Just What is In­dige­nous Ar­chi­tec­ture?


Azure - - CONTENTS - By Tim Querengesser

Canada’s con­tri­bu­tion to the Venice Ar­chi­tec­ture Bi­en­nale of­fers some an­swers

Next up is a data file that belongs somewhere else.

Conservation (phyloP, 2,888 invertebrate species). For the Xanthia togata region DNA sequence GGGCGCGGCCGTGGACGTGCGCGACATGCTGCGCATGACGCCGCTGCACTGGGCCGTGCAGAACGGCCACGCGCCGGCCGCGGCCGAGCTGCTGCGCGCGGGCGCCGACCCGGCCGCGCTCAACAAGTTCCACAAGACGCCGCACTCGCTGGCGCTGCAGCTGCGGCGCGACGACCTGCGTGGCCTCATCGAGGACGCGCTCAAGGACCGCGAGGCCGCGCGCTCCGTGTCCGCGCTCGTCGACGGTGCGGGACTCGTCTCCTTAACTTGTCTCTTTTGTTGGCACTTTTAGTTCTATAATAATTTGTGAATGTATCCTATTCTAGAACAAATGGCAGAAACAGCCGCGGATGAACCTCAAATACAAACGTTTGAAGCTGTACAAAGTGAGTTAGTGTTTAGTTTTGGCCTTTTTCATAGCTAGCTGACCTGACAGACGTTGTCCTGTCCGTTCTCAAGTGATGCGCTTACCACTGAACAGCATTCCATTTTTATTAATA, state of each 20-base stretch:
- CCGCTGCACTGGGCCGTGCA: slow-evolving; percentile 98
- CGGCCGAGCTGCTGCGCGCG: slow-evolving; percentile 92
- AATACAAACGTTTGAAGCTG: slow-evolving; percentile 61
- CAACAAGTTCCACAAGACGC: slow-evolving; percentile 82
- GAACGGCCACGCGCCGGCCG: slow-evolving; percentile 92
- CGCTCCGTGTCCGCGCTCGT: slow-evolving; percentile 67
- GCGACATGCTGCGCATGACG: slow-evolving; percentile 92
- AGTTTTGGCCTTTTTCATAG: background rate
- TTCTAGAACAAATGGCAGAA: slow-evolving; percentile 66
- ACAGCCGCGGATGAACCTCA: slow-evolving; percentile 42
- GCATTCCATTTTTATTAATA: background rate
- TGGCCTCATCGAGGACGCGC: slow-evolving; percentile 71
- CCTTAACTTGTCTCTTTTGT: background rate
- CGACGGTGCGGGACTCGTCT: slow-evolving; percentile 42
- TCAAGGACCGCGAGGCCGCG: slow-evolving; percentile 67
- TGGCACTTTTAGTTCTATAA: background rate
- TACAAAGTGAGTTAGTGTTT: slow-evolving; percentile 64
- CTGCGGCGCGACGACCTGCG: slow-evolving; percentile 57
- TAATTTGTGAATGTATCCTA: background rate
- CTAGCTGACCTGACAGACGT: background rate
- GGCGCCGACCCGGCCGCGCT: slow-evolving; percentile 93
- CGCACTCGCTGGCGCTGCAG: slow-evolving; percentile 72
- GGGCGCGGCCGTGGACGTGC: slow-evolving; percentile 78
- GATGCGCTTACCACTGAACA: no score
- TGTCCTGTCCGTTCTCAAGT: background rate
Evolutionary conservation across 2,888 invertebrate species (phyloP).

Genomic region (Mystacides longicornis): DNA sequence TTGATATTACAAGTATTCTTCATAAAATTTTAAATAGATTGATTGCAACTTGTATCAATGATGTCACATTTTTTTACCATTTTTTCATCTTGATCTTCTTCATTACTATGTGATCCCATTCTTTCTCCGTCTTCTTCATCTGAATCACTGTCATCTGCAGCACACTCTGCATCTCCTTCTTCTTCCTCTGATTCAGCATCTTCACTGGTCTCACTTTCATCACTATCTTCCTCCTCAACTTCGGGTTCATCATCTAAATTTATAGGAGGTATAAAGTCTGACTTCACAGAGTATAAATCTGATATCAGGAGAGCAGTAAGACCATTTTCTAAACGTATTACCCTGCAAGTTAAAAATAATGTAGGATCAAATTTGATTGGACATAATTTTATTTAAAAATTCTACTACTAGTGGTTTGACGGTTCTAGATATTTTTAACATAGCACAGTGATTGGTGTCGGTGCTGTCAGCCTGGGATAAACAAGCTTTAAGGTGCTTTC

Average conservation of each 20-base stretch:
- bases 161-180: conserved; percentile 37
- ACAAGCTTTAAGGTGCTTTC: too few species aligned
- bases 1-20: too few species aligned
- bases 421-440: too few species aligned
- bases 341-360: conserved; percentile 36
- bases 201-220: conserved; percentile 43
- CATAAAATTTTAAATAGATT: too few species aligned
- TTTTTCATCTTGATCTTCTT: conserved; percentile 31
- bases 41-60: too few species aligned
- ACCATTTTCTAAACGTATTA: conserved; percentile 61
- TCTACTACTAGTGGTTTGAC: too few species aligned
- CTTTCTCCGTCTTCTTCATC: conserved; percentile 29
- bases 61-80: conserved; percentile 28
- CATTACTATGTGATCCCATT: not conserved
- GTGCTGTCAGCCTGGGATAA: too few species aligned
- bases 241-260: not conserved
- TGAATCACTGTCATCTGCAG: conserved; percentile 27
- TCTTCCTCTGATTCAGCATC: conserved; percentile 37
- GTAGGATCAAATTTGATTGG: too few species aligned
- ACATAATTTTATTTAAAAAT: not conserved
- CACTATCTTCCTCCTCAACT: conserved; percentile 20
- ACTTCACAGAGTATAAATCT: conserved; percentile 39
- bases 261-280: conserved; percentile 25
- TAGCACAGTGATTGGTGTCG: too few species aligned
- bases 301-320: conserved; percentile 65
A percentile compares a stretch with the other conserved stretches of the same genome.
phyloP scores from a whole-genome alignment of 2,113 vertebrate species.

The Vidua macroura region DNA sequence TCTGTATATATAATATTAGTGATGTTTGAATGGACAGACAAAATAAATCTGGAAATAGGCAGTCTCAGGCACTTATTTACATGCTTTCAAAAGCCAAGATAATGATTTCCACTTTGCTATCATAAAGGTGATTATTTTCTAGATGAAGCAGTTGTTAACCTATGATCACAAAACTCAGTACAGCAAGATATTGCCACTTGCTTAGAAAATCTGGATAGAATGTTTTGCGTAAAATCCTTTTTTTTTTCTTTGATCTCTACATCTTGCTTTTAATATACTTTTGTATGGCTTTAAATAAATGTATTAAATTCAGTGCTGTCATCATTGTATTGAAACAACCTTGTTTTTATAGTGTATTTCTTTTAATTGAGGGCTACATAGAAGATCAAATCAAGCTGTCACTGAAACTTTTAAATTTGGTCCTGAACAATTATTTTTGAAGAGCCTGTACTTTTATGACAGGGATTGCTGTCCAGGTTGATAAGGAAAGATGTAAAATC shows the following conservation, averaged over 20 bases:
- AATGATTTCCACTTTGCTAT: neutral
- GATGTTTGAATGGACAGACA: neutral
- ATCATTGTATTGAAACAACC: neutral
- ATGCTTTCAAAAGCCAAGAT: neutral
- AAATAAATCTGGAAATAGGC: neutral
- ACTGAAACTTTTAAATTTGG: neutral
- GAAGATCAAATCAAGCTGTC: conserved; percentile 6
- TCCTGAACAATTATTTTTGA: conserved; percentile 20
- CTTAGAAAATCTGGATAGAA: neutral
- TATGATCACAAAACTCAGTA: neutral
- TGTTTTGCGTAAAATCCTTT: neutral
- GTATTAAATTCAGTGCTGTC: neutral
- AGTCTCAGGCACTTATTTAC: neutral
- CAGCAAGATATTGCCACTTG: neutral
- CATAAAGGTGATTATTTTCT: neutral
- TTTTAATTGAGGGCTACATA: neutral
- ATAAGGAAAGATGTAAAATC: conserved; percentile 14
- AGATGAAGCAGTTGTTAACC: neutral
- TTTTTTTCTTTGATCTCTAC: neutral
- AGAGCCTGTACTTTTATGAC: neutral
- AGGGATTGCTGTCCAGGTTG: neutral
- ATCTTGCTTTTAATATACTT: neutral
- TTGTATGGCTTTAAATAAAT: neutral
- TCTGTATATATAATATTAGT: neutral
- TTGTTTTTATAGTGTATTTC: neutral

Back in 1995, Pa­trick Ste­wart be­came the first-ever In­dige­nous ar­chi­tect in Bri­tish Columbia. It was a hard road. The Cana­dian gov­ern­ment had stolen his mother from her Nisga’a Na­tion, putting her into a res­i­den­tial school. Then they stole Ste­wart, as part of the Six­ties Scoop, when In­dige­nous chil­dren were placed in foster care and given to white fam­i­lies across North Amer­ica. Ste­wart plans to tell the world this story in a new way as a co-cre­ator of Unceded, the Cana­dian con­tri­bu­tion to the 2018 Venice Ar­chi­tec­ture Bi­en­nale. Ar­chi­tec­ture has been a tool of colo­nial­ism in Canada. Set­tlers ar­rived and knocked down the wig­wams, teepees, long­houses, sloped-roof sheds and other ar­chi­tec­ture of peo­ple in­dige­nous to what be­came Canada. In their place now stands a 150-year legacy of built era­sure: aban­doned res­i­den­tial school build­ings, shut­tered In­dian hos­pi­tals that func­tioned as de facto pris­ons, black mould that to this day climbs the walls of on-re­serve school­houses best de­scribed as re­pur­posed ATCO trail­ers. The tim­ing of Unceded, the bold re­sponse that Ste­wart is co-cu­rat­ing with leader Dou­glas Car­di­nal and 17 other In­dige­nous ar­chi­tects, is un­prece­dented. Canada’s gov­ern­ment is ex­am­in­ing its legacy of colo­nial de­struc­tion through a process known as Truth and Rec­on­cil­i­a­tion. But in ac­tual truth, Unceded is fu­elled ex­clu­sively from within In­dige­nous com­mu­ni­ties. A crit­i­cal mass of In­dige­nous ar­chi­tects has es­tab­lished a foothold within a pro­fes­sion that once si­lenced them. Unceded is their com­ing out party. For David Fortin, a Métis co-cu­ra­tor of Unceded, the ex­hibit is about voices speak­ing out at the right time. “In our cul­tural con­text in Canada right now, there’s a lot of dis­cus­sion around In­dige­nous is­sues,” says Fortin, who is a pro­fes­sor of ar­chi­tec­ture at Lau­ren­tian Uni­ver­sity, in Sud­bury, On­tario. “The school I teach at has had that as part of its cur­ricu­lum since it started, and many schools are en­gaged in this con­ver­sa­tion, too. And it’s a bit of a – I don’t want to call it a re­sis­tance, but a re­minder that the In­dige­nous voice should be lead­ing that con­ver­sa­tion.” There are now 16 In­dige­nous peo­ple with ar­chi­tec­tural qual­i­fi­ca­tions prac­tic­ing in Canada, he says, and many are now build­ing not only out­side but also within their own or other na­tive com­mu­ni­ties. This is in sharp con­trast to a gen­er­a­tion be­fore, when the Cana­dian gov­ern­ment still con­structed build­ings for – many would say forced build­ings upon – In­dige­nous re­gions with lit­tle thought to de­sign, dura­bil­ity or any­thing other than a dis­tant bu­reau­crat’s worry about price. Or­ga­nized into four rooms that cor­re­spond to themes of in­di­gene­ity, re­silience, sovereignty and colo­nial­iza­tion, Unceded is an ex­pe­ri­en­tial jour­ney through “ter­ri­to­ries” for spec­ta­tors in Venice. The as­tute eye will no­tice that the fash­ion­able but eva­sive term “rec­on­cil­i­a­tion” does not ap­pear in any of the ex­hibit’s lit­er­a­ture. Speak­ing about the work, Car­di­nal makes clear that this omis­sion is in­ten­tional, though many have nonethe­less de­scribed the ex­hibit us­ing this term. “How can there be rec­on­cil­i­a­tion when you